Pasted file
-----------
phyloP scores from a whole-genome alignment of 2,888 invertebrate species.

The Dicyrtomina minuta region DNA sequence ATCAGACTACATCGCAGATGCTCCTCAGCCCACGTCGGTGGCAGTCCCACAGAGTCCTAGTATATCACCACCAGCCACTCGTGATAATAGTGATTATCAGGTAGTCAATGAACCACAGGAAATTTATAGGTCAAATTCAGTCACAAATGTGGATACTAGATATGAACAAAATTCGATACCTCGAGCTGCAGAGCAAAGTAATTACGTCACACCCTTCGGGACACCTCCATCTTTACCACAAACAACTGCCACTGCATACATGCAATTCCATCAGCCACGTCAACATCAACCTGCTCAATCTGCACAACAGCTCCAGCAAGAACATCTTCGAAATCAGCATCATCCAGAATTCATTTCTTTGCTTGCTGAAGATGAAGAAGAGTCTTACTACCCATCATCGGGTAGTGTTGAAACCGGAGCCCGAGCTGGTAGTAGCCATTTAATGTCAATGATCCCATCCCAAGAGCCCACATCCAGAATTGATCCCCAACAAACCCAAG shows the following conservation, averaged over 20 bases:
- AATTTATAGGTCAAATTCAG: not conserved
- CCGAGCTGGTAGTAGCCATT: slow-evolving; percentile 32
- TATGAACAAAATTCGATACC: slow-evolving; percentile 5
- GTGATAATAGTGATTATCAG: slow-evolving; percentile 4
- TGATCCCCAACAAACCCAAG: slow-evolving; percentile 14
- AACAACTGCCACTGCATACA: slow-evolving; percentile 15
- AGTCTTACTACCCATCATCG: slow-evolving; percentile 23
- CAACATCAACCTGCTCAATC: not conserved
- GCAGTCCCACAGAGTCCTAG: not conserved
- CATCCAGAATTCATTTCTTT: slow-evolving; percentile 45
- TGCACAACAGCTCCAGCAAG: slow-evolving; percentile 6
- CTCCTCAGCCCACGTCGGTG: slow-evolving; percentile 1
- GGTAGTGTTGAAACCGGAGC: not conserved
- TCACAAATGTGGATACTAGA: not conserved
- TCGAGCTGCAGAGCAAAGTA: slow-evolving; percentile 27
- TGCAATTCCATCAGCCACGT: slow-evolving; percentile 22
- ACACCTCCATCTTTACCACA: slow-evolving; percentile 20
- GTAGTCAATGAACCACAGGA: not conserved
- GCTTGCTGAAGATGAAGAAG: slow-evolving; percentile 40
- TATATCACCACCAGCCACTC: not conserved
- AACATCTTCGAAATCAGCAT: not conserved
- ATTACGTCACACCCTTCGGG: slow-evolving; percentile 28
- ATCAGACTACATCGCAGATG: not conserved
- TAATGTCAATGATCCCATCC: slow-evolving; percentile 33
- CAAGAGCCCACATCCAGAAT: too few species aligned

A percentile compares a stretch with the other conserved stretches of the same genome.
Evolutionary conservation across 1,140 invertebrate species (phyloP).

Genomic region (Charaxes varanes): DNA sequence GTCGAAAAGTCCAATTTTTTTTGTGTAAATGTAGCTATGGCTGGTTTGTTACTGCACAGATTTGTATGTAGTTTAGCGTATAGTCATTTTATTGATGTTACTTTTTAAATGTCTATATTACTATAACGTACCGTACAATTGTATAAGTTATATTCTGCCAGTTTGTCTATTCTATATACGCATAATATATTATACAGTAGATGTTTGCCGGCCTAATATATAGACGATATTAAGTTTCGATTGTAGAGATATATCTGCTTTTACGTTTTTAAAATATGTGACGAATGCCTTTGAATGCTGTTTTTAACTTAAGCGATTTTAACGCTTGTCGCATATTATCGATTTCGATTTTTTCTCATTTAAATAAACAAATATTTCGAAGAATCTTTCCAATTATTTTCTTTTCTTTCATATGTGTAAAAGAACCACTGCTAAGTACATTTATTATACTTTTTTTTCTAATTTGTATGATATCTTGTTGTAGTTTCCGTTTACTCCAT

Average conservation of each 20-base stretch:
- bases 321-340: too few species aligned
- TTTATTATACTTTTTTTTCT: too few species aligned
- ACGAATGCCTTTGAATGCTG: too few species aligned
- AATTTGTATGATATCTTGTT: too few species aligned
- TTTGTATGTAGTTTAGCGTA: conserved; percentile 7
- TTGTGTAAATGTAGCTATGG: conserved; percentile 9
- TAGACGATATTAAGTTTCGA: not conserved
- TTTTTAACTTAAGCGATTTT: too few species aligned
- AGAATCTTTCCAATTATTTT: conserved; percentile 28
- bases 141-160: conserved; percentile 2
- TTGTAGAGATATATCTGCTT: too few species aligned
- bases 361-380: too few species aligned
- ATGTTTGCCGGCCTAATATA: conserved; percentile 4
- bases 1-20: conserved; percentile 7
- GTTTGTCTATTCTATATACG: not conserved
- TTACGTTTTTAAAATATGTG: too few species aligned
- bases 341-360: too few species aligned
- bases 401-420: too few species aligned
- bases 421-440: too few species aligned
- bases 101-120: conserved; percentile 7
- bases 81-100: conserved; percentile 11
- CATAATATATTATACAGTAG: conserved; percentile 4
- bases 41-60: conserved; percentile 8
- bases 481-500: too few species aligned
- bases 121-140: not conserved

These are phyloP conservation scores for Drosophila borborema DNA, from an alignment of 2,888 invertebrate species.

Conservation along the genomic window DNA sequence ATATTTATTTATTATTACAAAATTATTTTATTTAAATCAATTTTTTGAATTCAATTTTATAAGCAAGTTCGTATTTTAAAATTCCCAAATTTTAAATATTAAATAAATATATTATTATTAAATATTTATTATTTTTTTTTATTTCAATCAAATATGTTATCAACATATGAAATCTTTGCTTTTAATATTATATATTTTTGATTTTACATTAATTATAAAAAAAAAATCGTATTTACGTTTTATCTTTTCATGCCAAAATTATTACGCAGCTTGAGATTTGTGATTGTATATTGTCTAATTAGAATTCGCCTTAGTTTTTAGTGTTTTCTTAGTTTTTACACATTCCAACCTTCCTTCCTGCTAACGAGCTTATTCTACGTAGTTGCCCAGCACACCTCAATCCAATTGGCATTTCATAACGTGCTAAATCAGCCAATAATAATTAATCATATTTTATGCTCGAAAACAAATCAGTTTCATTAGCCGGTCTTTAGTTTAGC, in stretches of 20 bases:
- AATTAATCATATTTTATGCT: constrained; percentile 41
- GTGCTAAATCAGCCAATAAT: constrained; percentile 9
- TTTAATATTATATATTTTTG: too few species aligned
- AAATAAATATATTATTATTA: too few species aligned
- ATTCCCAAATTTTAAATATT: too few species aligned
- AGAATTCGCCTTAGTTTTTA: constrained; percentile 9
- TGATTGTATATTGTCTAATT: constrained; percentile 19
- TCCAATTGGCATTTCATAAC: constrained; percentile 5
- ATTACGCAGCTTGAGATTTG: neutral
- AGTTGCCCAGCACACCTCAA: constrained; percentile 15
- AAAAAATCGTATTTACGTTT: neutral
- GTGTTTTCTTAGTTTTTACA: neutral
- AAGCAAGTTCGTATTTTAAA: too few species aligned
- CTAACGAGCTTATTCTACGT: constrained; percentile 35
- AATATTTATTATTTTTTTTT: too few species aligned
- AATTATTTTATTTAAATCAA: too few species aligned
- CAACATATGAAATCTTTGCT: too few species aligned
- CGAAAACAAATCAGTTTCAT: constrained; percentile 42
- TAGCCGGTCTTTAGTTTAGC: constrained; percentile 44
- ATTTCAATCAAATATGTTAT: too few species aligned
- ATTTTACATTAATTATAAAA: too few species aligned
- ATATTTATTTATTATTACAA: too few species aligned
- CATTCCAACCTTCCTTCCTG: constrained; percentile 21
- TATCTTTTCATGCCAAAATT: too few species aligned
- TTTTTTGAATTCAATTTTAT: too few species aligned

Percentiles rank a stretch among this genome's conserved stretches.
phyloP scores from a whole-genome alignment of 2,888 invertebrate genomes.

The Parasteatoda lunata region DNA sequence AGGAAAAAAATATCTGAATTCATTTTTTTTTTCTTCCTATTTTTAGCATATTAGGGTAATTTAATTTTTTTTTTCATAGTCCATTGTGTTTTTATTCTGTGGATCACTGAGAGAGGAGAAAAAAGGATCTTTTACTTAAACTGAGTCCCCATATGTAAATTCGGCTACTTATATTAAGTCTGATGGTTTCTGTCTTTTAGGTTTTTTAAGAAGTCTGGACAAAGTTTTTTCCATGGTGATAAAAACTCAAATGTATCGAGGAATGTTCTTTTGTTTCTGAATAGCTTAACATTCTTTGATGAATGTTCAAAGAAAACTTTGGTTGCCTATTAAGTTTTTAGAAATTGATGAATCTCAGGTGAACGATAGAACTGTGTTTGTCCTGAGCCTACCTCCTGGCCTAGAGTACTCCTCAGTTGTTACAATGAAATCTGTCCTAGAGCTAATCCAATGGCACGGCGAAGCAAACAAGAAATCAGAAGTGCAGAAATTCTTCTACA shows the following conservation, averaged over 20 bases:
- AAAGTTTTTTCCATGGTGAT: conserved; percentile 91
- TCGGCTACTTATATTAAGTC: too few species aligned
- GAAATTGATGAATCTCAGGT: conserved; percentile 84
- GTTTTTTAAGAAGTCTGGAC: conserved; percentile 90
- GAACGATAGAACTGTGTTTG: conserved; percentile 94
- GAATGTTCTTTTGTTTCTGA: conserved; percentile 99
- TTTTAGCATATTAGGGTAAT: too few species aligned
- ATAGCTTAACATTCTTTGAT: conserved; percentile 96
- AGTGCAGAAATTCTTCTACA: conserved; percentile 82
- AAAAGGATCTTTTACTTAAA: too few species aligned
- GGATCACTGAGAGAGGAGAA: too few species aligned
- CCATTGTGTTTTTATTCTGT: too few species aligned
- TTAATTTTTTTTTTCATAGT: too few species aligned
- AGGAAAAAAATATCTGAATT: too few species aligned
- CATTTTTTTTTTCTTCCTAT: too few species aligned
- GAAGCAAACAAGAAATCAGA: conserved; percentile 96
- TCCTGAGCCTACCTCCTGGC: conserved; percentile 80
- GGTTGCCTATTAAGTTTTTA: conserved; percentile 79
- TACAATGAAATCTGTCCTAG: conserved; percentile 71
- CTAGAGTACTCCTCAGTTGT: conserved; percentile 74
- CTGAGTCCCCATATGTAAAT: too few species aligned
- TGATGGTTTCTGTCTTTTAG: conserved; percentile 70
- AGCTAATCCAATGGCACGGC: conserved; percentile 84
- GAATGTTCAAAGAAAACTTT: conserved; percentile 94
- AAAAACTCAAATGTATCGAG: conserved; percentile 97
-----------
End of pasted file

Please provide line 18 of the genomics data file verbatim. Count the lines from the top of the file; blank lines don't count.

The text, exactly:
- TGCAATTCCATCAGCCACGT: slow-evolving; percentile 22